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Homework Help: Moment of Inertia of Infinite Rod

  1. Apr 13, 2012 #1
    1. The problem statement, all variables and given/known data

    A thin rod extends along the x-axis from x= +b to infinity. It has a non-uniform linear mass density of A/x[itex]^{4}[/itex] where A is a constant with units of kg m3. Calculate the moment of inertia of the rod for rotation about the origin.

    2. Relevant equations

    3. The attempt at a solution
    Well, I know that you have to put the rod in a coordinate system, break it up into small pieces, take the sum of the those, take the limit as n goes to infinity, and integrate.
    So, I basically want to [itex]\int[/itex]x^2dx because the word "thin" suggest that the y-coordinates do not matter. I understand that by breaking the rod into small pieces and choosing one, I have a [itex]\Delta[/itex]m which I need to relate in terms of dx. I can do this using using the [itex]\frac{\Delta m}{M}[/itex]=[itex]\frac{\Delta x}{A/x^{4}}[/itex], where [itex]\Delta m[/itex] is my piece of mass, M is the total mass, [itex]\Delta x[/itex] is my small width, and then A/x[itex]^{4}[/itex] is my linear mass density. But I don't really know where this b and infinity and limits of integration come into play. :( If any can help me get started, that would be awesome!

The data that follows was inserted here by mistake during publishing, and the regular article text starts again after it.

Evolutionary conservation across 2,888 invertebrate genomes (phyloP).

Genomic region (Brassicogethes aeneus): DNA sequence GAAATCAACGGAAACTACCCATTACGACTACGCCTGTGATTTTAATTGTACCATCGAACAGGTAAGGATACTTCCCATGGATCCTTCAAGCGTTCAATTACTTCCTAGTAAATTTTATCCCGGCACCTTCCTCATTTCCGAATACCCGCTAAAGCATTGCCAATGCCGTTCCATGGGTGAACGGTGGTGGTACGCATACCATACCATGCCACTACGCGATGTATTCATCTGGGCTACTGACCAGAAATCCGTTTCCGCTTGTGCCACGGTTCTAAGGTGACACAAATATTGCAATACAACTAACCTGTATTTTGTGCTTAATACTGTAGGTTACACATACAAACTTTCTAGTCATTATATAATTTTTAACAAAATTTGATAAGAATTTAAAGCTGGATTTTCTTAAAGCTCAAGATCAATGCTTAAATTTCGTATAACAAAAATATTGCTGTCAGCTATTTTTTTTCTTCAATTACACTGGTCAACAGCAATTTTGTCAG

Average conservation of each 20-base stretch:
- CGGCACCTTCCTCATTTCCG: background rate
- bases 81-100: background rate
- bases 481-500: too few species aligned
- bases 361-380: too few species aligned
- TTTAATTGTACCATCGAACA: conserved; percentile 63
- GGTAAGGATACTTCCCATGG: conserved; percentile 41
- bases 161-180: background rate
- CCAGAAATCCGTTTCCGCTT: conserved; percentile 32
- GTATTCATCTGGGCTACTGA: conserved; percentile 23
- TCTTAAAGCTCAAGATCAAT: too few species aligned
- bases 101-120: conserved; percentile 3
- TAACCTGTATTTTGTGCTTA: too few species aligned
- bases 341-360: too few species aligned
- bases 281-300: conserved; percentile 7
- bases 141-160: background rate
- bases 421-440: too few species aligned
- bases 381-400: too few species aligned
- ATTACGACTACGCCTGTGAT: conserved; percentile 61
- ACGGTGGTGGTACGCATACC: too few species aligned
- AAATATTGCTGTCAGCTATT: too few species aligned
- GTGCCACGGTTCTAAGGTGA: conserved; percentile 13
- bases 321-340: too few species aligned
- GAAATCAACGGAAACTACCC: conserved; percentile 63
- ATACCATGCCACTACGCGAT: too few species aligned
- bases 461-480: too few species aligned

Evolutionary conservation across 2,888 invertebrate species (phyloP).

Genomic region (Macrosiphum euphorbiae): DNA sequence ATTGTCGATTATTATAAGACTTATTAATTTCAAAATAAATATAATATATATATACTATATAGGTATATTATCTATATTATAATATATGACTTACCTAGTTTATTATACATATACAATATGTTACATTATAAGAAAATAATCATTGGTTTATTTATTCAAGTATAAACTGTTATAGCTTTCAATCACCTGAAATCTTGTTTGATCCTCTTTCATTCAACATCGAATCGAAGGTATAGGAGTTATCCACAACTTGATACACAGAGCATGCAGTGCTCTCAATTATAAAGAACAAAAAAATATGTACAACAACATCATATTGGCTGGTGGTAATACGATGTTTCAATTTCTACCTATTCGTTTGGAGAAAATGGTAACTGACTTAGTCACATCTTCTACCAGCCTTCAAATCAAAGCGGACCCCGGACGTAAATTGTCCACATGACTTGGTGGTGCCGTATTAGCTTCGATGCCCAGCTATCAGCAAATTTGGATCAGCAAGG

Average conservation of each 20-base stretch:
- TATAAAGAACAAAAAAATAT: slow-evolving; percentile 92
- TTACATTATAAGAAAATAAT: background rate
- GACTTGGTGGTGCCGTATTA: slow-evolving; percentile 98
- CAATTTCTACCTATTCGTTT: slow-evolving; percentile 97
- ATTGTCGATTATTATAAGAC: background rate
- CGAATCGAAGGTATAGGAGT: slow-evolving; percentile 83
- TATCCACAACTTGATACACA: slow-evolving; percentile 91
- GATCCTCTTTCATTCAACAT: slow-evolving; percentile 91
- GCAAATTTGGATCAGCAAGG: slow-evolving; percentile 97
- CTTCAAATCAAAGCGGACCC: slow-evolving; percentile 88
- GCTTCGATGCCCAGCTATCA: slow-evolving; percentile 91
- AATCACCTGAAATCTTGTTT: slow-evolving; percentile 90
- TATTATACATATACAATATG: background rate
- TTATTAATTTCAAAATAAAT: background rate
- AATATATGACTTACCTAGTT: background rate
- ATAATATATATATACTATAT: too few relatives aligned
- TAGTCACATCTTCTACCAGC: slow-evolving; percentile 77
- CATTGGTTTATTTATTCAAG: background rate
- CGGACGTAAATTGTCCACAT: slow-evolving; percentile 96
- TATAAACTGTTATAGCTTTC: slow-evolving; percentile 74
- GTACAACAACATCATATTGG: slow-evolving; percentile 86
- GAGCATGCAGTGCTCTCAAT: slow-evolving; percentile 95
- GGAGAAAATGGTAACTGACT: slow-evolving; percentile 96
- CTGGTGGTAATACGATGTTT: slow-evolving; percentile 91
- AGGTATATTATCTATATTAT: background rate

2. jcsd
  3. Apr 13, 2012 #2


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    hi chromium1387! :smile:
    yes :smile:

    except that's not the way linear density works …

    the mass of a length L is linear density time L, so the mass of [x , x+∆x] is A∆x/x4 :wink:
    you're adding (integrating) the moment of inertia for every [x , x+∆x]

    so you start at one end of the rod, and go to the other … ∫b
  4. Apr 13, 2012 #3
    Ohhh.. My bad. Silly algebra mistake.
    And that makes sense. I'm just used to placing one end at the origin.
    Sooo, after I integrate and everything, I get [itex]\frac{MA}{b}[/itex]?
    Thanks for your reply!
  5. Apr 13, 2012 #4


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    erm :redface: … why do you keep talking about M ? :confused:

    apart from that, yes :smile:
  6. Apr 13, 2012 #5
    I don't know.. haha. It's just incorporated into the density, right? :P
  7. Apr 13, 2012 #6


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    it doesn't exist!! :biggrin:
  8. Apr 13, 2012 #7
    okay. :)
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